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Lunch provided with RSVP to firstname.lastname@example.org by Friday, November 2.
In the mid-twentieth century, Jews and Judaism in America underwent dramatic transformation. In the first half of the twentieth century, Jews in America had been viewed as aliens, members of a not-quite-white, persecuted and marginalized race – by midcentury, theirs was understood to be the country’s “third faith.” How did this happen? Rachel Gordan’s talk examines this transformational moment in the American Jewish experience, with particular attention to the role of middlebrow culture.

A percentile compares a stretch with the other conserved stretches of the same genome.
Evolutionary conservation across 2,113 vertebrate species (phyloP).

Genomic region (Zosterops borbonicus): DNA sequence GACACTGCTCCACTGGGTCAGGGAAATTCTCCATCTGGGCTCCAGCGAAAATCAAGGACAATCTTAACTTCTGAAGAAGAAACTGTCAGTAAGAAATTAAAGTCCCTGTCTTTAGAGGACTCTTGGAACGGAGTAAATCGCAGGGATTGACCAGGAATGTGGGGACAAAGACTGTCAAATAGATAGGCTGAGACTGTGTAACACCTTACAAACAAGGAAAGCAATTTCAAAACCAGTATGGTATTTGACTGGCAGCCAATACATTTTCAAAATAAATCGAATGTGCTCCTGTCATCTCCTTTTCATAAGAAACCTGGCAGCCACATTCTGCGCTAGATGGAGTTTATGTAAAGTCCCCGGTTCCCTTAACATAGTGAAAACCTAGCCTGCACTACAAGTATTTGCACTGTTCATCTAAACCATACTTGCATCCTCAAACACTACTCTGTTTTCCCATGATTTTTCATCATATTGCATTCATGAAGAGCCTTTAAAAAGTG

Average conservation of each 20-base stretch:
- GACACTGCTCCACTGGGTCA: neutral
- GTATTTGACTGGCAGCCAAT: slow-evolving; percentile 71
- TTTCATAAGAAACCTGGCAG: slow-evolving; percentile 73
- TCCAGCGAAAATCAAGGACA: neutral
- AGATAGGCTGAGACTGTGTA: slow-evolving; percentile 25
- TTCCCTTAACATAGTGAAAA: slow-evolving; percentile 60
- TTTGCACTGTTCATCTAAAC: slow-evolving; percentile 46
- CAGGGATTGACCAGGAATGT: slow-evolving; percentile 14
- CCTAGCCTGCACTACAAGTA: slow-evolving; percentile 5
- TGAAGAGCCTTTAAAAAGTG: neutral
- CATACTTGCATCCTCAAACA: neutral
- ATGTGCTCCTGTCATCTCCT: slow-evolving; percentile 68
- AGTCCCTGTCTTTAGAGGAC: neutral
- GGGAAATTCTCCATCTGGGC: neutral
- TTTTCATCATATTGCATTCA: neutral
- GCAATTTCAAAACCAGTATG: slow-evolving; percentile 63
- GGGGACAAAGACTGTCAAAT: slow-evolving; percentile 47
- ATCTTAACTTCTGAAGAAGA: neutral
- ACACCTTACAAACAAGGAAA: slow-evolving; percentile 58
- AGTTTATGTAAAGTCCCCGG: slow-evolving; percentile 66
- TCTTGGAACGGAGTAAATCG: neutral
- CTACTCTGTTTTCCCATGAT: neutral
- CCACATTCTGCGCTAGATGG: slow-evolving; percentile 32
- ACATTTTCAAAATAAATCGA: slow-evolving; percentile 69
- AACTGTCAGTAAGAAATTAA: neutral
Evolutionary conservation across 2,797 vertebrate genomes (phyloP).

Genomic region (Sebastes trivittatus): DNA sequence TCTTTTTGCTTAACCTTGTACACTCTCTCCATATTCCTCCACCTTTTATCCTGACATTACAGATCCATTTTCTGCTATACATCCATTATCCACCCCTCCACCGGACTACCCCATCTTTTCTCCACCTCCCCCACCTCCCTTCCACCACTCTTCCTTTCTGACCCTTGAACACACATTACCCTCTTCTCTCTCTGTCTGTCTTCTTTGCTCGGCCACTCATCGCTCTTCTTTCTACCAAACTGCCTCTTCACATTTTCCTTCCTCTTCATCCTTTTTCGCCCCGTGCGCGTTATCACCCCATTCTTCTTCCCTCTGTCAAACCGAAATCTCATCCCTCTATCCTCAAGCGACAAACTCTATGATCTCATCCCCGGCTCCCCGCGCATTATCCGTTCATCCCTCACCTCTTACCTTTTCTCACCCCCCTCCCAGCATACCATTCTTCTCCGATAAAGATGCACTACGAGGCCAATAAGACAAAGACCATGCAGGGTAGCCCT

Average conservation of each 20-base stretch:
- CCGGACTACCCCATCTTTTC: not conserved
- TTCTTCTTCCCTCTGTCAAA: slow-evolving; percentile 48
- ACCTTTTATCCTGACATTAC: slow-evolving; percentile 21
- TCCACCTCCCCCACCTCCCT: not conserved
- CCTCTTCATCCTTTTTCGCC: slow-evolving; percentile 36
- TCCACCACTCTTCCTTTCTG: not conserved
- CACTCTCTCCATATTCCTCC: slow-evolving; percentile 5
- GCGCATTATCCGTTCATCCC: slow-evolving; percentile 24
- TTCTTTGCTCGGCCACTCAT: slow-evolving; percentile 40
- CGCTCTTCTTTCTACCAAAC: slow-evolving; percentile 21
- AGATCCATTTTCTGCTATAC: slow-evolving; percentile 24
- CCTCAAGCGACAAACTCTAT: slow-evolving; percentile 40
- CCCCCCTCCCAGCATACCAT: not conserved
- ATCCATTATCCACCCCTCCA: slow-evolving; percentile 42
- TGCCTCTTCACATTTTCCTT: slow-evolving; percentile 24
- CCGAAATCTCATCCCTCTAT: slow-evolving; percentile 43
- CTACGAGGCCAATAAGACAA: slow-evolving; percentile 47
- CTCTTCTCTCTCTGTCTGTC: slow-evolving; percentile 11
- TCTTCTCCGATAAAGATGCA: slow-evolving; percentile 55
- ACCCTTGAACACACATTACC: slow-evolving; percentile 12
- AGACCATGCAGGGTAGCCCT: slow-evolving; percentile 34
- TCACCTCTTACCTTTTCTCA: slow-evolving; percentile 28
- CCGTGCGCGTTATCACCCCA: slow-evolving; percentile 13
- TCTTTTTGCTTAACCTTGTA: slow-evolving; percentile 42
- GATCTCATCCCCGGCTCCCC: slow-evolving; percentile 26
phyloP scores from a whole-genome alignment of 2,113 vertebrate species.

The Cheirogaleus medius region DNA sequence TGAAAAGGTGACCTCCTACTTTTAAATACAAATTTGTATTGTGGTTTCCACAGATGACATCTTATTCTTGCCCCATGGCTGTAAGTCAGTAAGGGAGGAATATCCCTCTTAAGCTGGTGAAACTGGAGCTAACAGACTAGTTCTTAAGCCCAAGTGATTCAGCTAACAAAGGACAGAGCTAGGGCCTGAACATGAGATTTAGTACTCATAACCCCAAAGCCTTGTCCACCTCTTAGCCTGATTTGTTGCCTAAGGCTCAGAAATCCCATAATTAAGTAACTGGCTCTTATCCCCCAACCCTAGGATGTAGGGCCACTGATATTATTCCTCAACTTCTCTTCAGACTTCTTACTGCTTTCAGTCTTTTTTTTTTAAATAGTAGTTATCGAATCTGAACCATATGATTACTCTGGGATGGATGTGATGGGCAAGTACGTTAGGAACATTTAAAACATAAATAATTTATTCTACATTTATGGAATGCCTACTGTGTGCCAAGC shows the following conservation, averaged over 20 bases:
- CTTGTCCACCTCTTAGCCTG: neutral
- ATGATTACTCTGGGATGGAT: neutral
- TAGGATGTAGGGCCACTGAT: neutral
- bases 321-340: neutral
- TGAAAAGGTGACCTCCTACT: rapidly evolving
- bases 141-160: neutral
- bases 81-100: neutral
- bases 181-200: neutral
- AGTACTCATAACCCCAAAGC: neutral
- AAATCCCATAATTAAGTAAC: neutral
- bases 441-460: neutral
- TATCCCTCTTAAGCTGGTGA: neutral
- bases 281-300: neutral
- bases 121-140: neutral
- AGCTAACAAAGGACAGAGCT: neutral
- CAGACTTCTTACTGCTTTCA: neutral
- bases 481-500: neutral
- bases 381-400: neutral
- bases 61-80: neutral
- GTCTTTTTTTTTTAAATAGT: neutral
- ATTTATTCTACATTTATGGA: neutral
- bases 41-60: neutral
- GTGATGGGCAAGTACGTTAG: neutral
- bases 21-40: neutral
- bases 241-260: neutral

For parking: Nearest garages is San Jacinto Garage (SJG). See link: Google Maps
Sponsored by: Gale Collaborative on Jewish Life in the Americas
About Dr. Gordan: Rachel Gordan received her PhD from Harvard University, in North American Religions; her BA from Yale in American Studies, and her MAR from Yale Divinity school. After receiving her PhD, she held postdoctoral fellowships at Northwestern University and at the University of Toronto, before teaching at Boston University and Brandeis in 2016-2017. As a scholar of American religion, she researches Judaism and Jewish culture from the early 20th century to the present, with a particular focus on the immediate Post-WWII era, middlebrow culture, and American Jewish literary history.
Wednesday, November 7, 2018 at 12:00pm to 1:30pm
Patton Hall (RLP), 1.302E
305 23RD ST E, Austin, Texas 78712